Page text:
Another common misconception is that “Type A” personalities are more prone to heart disease than other personality types because of their loud, brash, or hard-charging temperaments. 

In fact, the opposite is true – “Type D” personalities are more likely to suffer from a cardiac event related to mental health challenges than others. This personality type typically internalizes negative feelings and struggles with anger management, depression, and anxiety, all of which can contribute to poor cardiac health.

Guidance for Cardiac Patients Facing Mental Health Challenges

Most people who are dealing with heart health issues already know what they need to do physically to prevent or reduce heart disease. An improved diet, regular exercise, proper sleep hygiene, and other lifestyle changes can go a long way and shouldn’t be ignored.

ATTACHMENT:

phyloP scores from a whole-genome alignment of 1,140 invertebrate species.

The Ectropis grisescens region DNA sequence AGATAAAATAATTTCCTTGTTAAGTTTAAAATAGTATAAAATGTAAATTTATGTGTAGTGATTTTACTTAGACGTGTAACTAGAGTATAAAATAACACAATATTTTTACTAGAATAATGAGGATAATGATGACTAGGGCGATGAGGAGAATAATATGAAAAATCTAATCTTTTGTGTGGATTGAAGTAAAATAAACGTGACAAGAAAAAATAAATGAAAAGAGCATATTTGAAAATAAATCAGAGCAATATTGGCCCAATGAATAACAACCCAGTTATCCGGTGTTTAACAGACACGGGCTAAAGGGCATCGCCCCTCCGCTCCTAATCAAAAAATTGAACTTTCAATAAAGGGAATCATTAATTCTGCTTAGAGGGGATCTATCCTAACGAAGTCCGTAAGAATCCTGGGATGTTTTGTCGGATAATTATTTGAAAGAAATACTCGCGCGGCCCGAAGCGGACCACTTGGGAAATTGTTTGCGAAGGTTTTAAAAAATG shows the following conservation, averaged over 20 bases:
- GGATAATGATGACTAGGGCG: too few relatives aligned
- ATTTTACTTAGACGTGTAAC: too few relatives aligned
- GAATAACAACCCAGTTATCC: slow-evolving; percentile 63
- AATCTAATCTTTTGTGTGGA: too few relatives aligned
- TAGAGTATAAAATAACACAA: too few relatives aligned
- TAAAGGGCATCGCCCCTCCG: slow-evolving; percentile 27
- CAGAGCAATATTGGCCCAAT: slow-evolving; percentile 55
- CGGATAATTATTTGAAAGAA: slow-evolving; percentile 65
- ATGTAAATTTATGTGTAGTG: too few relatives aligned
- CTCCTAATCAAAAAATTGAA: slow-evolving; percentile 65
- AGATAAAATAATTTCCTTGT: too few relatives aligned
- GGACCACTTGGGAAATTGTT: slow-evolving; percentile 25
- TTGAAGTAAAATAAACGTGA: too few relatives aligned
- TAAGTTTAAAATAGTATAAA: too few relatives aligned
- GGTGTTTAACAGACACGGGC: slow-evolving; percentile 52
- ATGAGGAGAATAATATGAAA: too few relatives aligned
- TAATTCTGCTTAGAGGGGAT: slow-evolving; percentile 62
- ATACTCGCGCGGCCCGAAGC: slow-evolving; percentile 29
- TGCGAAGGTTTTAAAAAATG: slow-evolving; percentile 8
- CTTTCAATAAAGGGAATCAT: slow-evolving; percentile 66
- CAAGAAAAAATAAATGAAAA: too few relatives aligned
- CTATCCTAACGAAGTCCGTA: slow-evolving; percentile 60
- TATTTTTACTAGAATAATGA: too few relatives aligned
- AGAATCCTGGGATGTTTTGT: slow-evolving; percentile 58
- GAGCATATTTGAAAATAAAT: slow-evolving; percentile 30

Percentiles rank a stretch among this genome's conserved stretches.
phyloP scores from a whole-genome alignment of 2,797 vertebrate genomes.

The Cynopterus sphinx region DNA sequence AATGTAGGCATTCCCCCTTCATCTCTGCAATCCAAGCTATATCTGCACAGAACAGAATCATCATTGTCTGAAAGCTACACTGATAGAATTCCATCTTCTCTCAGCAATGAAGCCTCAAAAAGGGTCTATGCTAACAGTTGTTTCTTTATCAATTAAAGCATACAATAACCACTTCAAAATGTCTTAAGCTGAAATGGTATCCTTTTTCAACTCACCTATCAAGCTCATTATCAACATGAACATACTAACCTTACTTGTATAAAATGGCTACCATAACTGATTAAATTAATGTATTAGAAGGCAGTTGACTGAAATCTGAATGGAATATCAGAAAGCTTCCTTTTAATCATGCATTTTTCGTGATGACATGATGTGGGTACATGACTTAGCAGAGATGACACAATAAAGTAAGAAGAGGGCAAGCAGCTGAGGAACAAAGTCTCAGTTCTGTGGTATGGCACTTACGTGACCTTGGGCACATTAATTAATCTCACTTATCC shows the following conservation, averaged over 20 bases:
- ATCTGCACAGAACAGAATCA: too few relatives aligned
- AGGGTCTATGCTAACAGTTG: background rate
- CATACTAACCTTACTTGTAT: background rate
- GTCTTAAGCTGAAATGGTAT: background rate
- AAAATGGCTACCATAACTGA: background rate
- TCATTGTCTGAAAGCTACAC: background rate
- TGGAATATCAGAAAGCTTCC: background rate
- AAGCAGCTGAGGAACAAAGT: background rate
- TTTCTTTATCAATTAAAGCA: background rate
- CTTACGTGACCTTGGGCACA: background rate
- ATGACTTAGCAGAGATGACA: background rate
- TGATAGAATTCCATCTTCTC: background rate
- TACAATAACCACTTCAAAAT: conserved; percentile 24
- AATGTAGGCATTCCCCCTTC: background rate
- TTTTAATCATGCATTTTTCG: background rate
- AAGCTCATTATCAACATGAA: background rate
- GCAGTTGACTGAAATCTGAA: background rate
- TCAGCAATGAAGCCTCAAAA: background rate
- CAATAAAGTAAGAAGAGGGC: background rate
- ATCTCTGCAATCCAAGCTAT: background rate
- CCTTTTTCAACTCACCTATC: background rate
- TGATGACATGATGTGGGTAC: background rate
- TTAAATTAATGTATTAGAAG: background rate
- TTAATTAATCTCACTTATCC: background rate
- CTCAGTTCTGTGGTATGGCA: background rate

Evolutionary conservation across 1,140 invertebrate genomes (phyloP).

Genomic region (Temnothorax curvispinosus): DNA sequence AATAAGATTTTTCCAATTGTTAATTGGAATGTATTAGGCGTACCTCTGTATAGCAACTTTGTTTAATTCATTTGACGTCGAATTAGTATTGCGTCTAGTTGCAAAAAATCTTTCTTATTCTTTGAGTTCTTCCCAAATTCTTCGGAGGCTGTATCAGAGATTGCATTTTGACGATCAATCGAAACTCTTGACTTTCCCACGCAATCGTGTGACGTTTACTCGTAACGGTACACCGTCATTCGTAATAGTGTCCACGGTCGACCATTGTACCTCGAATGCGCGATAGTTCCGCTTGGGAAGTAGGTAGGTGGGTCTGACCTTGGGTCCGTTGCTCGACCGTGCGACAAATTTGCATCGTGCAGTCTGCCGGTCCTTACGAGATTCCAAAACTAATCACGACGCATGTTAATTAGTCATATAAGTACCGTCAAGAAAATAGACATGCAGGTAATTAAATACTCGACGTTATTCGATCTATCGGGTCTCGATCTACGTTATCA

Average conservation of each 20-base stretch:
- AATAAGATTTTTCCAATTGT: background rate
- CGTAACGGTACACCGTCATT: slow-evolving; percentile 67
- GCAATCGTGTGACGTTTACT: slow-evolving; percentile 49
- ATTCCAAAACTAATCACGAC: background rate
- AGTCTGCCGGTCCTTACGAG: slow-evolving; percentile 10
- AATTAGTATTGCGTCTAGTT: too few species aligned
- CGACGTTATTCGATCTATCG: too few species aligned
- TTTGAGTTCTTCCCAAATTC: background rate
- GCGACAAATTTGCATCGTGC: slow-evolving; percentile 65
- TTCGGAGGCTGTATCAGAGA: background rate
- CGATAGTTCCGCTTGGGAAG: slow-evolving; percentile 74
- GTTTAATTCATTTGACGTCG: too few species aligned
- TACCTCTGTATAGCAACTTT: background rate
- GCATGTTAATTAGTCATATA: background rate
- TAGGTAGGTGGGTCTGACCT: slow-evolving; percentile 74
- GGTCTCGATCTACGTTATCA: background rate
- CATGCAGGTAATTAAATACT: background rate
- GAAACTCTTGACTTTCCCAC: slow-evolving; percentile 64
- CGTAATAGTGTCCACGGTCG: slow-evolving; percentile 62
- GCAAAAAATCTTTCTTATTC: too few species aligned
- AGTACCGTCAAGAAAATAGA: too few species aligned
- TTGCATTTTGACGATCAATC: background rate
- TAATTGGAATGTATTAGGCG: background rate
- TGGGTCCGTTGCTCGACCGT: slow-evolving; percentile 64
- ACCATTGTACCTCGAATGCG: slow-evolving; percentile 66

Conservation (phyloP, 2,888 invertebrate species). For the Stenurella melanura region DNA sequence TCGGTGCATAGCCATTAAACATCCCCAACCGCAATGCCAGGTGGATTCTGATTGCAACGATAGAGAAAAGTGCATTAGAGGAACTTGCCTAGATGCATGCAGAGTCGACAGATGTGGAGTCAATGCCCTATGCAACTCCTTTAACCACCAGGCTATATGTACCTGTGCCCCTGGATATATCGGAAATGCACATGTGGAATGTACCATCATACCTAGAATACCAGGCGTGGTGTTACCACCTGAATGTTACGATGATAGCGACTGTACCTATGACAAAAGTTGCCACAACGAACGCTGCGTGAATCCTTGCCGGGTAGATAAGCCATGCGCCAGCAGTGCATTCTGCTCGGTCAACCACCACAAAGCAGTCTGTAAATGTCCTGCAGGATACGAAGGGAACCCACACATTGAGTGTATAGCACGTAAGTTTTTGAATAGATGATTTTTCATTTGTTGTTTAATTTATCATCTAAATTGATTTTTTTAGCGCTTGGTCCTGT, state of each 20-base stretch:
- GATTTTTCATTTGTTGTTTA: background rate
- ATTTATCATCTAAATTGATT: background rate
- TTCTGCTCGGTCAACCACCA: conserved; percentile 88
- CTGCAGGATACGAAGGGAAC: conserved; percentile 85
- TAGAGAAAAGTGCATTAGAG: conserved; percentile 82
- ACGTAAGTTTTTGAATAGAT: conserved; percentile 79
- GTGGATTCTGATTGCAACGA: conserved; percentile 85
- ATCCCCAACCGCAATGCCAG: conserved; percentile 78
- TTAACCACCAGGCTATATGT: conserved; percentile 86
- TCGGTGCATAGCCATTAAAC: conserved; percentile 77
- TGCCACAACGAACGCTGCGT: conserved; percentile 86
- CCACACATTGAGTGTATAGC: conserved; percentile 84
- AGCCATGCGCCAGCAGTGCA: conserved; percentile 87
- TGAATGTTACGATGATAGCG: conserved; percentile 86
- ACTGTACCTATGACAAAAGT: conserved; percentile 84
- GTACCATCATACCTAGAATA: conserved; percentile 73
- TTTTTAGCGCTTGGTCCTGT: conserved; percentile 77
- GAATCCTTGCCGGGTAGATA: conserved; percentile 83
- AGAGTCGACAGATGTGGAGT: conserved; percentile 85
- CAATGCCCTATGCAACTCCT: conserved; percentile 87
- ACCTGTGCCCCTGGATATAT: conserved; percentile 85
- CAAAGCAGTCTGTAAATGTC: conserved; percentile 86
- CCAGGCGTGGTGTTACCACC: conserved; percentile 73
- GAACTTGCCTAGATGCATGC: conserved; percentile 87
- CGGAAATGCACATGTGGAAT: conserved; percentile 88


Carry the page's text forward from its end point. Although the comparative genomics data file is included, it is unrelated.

Addressing the psychological factors that impact cardiac disease, however, is essential for long-term health as well. 

One of the most common mental health challenges facing individuals with cardiac concerns is reducing stress. Less stress in one’s life means less strain on the body generally and the heart specifically. 

Therapy and counseling can help individuals identify the causes of their stress and train the mind to be resilient and cope with pressure. A therapist can also help prevent or reduce heart disease by supporting and encouraging individuals to pursue their health goals and sustain motivation.

Further, while negative emotions can contribute to heart disease, cultivating positive emotions can help protect the heart and reduce the likelihood of a cardiac event.